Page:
Some find intrigue within the dark elements of music, and within the current state of present day society, this can be a place of comfort. Certainly trying times, this description of darkness in art is a reference to a sense of curiosity about the other side of ourselves, our universe, and everything in-between. This does not mean the music itself needs to be marred in despair, but it can merely glance into the beauty of shadows behind us all. This is the case with the relatively new act calling themselves The Great Alone.
Built around Vocalist Murielle and Guitarist Vincent Zermatten, the band are based out of France and have actually been plotting their way since 2018, however, did not reach the public until 2021. The product of Murielle and Vincent’s vision for a project that was thoughtful and in-depth, their music as The Great Alone began to strike up interest, resulting in their artist partnership agreement with the American label Pavement Entertainment. Doing this, the band gained broader representation in the North American market with a proper release of their music, plus a planned US tour this March alongside Powerman 5000 and September Mourning. A great opportunity for the aspiring new act, the real focus right now is with the release of their album The Perception.
The band’s debut album, The Perception arrived on January 26th and follows the release of several singles between 2022 and 2023. The singles – 2022’s “Cell” and “Prism,” along with 2023’s “Beyond Dreams” – all offer a good first taste of what The Great Alone is all about. Curious what that might be? Well, as mentioned it is a darker element of music which lies somewhere between Alternative Rock and Gothic Metal. Atmospheric, there are also vibes of Progressive Rock, as well even some Doom Metal. Something that will attract fans of Lacuna Coil or The Gathering, the tracks that make up The Perception certainly add up to a solid record.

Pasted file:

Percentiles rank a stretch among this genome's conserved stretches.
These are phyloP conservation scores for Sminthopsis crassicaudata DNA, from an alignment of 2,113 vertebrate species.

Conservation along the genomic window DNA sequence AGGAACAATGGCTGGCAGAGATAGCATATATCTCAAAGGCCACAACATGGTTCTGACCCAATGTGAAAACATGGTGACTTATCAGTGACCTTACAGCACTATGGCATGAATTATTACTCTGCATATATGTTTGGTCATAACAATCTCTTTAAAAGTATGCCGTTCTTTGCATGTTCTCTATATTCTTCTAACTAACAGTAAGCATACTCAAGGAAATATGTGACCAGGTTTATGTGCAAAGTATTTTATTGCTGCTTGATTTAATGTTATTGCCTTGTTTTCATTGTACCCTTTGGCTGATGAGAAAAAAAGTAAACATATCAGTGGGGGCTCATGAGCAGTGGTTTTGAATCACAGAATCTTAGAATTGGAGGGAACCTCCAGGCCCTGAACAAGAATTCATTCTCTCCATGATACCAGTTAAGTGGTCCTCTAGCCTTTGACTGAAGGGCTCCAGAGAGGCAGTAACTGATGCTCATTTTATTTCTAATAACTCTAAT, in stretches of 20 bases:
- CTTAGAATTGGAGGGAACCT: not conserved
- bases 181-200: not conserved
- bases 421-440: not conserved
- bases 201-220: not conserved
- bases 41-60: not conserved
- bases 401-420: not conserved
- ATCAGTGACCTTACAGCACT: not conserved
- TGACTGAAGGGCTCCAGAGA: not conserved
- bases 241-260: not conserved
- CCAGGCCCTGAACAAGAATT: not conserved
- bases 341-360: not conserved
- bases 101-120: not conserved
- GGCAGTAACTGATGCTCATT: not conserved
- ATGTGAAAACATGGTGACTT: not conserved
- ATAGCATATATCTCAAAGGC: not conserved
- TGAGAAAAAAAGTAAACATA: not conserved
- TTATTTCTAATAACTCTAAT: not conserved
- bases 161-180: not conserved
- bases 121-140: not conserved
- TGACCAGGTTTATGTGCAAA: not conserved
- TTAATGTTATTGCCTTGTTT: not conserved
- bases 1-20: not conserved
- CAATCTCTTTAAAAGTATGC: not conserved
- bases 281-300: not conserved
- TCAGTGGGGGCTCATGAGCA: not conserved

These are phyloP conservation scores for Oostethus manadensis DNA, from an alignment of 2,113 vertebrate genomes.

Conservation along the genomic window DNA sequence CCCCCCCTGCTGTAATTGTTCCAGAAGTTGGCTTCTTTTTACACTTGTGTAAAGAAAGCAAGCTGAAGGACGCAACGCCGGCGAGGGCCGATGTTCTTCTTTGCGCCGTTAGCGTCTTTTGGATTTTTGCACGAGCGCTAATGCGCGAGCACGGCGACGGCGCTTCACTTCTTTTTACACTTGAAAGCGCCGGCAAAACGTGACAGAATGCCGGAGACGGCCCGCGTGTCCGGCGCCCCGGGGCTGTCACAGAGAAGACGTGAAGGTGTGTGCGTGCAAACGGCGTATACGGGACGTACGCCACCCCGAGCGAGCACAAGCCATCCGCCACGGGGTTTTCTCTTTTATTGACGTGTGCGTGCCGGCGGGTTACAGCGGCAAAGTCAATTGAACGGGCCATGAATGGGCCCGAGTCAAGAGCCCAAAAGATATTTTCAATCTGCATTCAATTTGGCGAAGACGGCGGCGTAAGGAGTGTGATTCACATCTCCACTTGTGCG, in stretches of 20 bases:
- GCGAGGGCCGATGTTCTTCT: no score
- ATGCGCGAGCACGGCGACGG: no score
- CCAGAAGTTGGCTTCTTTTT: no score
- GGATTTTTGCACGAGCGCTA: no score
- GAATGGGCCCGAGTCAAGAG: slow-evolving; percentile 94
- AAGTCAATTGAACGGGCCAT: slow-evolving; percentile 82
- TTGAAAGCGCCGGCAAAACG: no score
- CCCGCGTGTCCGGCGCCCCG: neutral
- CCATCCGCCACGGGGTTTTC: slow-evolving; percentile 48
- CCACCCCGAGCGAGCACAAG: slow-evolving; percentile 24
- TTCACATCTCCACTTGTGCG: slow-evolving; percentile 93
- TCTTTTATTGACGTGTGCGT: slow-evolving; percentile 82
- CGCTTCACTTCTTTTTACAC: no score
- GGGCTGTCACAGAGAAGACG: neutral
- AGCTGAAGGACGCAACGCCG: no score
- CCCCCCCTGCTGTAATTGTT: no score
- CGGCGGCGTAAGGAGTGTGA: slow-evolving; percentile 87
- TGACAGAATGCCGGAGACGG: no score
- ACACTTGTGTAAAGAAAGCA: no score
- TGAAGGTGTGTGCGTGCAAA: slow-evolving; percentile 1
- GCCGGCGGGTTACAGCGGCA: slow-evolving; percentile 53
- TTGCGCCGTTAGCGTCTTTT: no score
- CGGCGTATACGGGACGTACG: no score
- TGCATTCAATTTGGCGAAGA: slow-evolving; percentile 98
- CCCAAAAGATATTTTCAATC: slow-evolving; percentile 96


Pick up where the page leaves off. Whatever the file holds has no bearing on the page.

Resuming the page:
Consisting of eleven songs in total, different from many other modern albums, The Perception does not bludgeon you with loudness. Instead, there is an ethereal quality to the songs that require your careful attention. For example, “The Call” features some haunting whispers, “Beyond Dreams” builds slowly, and “Quiet Place” dips in and out of delicate pianos as a lovely compliment to Murielle’s vocals. This is while “Icons” is yet another standout before the captivating “Reverie.” Looking at “Reverie” for a moment longer, it is highly reminiscent of Gothic Rock that might have been created sometime between 1998 and 2005 by acts mentioned prior, as well as Flowing Tears or Theatre of Tragedy… making it an absolute must listen.
Overall, The Perception is something that will appeal to a particular listener. It is carefully created, highly melodic, and presented in a way that makes it an interesting listen over and over. Certainly a welcomed addition to the modern Heavy Rock scene, Cryptic Rock recommends checking out The Great Alone and gives The Perception 4 out of 5 stars.